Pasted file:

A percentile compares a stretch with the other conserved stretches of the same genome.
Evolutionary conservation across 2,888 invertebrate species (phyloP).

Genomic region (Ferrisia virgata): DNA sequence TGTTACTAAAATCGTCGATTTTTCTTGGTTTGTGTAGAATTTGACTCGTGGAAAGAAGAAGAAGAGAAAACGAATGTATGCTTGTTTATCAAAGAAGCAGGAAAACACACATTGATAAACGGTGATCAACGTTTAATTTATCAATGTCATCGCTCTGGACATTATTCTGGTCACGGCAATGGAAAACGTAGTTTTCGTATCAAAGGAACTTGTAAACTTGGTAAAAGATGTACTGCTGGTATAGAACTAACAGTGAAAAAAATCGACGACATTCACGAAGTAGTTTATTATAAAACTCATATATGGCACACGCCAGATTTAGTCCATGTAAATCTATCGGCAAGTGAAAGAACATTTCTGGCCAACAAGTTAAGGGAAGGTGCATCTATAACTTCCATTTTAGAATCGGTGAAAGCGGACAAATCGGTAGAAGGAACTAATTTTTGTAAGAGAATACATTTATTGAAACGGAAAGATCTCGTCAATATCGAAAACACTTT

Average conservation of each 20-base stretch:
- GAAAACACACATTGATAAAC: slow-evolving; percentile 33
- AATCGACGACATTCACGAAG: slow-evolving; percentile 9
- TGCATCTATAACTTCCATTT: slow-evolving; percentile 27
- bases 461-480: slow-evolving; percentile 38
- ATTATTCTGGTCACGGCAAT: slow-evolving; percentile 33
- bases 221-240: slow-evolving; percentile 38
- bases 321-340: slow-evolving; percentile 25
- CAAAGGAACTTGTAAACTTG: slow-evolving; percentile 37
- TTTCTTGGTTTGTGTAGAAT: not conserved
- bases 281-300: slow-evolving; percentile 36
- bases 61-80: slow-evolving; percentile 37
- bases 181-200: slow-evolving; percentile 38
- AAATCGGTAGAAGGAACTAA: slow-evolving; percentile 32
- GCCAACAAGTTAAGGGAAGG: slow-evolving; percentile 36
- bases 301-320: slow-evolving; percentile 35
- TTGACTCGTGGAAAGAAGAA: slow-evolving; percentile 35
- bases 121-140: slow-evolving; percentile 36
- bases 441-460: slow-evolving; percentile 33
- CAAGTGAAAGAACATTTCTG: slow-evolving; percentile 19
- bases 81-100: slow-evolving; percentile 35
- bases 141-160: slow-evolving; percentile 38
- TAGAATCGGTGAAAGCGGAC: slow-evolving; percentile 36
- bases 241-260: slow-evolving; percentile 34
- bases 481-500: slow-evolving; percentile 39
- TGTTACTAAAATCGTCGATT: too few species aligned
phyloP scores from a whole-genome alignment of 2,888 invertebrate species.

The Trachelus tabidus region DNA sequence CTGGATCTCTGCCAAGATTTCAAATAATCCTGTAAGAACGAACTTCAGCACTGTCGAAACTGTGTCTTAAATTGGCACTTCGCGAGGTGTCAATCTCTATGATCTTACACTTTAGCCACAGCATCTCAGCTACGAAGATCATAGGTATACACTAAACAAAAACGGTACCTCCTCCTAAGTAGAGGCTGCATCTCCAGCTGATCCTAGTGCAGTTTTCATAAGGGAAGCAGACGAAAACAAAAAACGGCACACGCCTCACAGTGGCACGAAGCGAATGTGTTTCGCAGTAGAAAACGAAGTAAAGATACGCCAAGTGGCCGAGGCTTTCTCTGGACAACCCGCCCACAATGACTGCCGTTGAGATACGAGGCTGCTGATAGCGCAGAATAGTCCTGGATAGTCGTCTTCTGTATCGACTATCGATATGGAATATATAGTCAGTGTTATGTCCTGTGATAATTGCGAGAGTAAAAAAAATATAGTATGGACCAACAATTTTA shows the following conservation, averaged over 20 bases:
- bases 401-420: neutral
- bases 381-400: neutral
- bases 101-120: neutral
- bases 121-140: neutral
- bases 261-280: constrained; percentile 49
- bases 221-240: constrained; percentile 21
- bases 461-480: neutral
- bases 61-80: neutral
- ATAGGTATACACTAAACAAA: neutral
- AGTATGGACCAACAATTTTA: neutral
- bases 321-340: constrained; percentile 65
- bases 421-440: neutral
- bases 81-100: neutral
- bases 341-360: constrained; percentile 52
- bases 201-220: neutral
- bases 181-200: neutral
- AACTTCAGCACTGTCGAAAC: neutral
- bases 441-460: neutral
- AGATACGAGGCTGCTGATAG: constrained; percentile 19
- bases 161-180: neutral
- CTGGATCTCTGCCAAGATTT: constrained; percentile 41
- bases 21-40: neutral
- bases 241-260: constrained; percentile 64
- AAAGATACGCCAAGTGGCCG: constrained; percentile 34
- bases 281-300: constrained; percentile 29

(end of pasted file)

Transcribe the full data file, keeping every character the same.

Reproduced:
A percentile compares a stretch with the other conserved stretches of the same genome.
Evolutionary conservation across 2,888 invertebrate species (phyloP).

Genomic region (Ferrisia virgata): DNA sequence TGTTACTAAAATCGTCGATTTTTCTTGGTTTGTGTAGAATTTGACTCGTGGAAAGAAGAAGAAGAGAAAACGAATGTATGCTTGTTTATCAAAGAAGCAGGAAAACACACATTGATAAACGGTGATCAACGTTTAATTTATCAATGTCATCGCTCTGGACATTATTCTGGTCACGGCAATGGAAAACGTAGTTTTCGTATCAAAGGAACTTGTAAACTTGGTAAAAGATGTACTGCTGGTATAGAACTAACAGTGAAAAAAATCGACGACATTCACGAAGTAGTTTATTATAAAACTCATATATGGCACACGCCAGATTTAGTCCATGTAAATCTATCGGCAAGTGAAAGAACATTTCTGGCCAACAAGTTAAGGGAAGGTGCATCTATAACTTCCATTTTAGAATCGGTGAAAGCGGACAAATCGGTAGAAGGAACTAATTTTTGTAAGAGAATACATTTATTGAAACGGAAAGATCTCGTCAATATCGAAAACACTTT

Average conservation of each 20-base stretch:
- GAAAACACACATTGATAAAC: slow-evolving; percentile 33
- AATCGACGACATTCACGAAG: slow-evolving; percentile 9
- TGCATCTATAACTTCCATTT: slow-evolving; percentile 27
- bases 461-480: slow-evolving; percentile 38
- ATTATTCTGGTCACGGCAAT: slow-evolving; percentile 33
- bases 221-240: slow-evolving; percentile 38
- bases 321-340: slow-evolving; percentile 25
- CAAAGGAACTTGTAAACTTG: slow-evolving; percentile 37
- TTTCTTGGTTTGTGTAGAAT: not conserved
- bases 281-300: slow-evolving; percentile 36
- bases 61-80: slow-evolving; percentile 37
- bases 181-200: slow-evolving; percentile 38
- AAATCGGTAGAAGGAACTAA: slow-evolving; percentile 32
- GCCAACAAGTTAAGGGAAGG: slow-evolving; percentile 36
- bases 301-320: slow-evolving; percentile 35
- TTGACTCGTGGAAAGAAGAA: slow-evolving; percentile 35
- bases 121-140: slow-evolving; percentile 36
- bases 441-460: slow-evolving; percentile 33
- CAAGTGAAAGAACATTTCTG: slow-evolving; percentile 19
- bases 81-100: slow-evolving; percentile 35
- bases 141-160: slow-evolving; percentile 38
- TAGAATCGGTGAAAGCGGAC: slow-evolving; percentile 36
- bases 241-260: slow-evolving; percentile 34
- bases 481-500: slow-evolving; percentile 39
- TGTTACTAAAATCGTCGATT: too few species aligned
phyloP scores from a whole-genome alignment of 2,888 invertebrate species.

The Trachelus tabidus region DNA sequence CTGGATCTCTGCCAAGATTTCAAATAATCCTGTAAGAACGAACTTCAGCACTGTCGAAACTGTGTCTTAAATTGGCACTTCGCGAGGTGTCAATCTCTATGATCTTACACTTTAGCCACAGCATCTCAGCTACGAAGATCATAGGTATACACTAAACAAAAACGGTACCTCCTCCTAAGTAGAGGCTGCATCTCCAGCTGATCCTAGTGCAGTTTTCATAAGGGAAGCAGACGAAAACAAAAAACGGCACACGCCTCACAGTGGCACGAAGCGAATGTGTTTCGCAGTAGAAAACGAAGTAAAGATACGCCAAGTGGCCGAGGCTTTCTCTGGACAACCCGCCCACAATGACTGCCGTTGAGATACGAGGCTGCTGATAGCGCAGAATAGTCCTGGATAGTCGTCTTCTGTATCGACTATCGATATGGAATATATAGTCAGTGTTATGTCCTGTGATAATTGCGAGAGTAAAAAAAATATAGTATGGACCAACAATTTTA shows the following conservation, averaged over 20 bases:
- bases 401-420: neutral
- bases 381-400: neutral
- bases 101-120: neutral
- bases 121-140: neutral
- bases 261-280: constrained; percentile 49
- bases 221-240: constrained; percentile 21
- bases 461-480: neutral
- bases 61-80: neutral
- ATAGGTATACACTAAACAAA: neutral
- AGTATGGACCAACAATTTTA: neutral
- bases 321-340: constrained; percentile 65
- bases 421-440: neutral
- bases 81-100: neutral
- bases 341-360: constrained; percentile 52
- bases 201-220: neutral
- bases 181-200: neutral
- AACTTCAGCACTGTCGAAAC: neutral
- bases 441-460: neutral
- AGATACGAGGCTGCTGATAG: constrained; percentile 19
- bases 161-180: neutral
- CTGGATCTCTGCCAAGATTT: constrained; percentile 41
- bases 21-40: neutral
- bases 241-260: constrained; percentile 64
- AAAGATACGCCAAGTGGCCG: constrained; percentile 34
- bases 281-300: constrained; percentile 29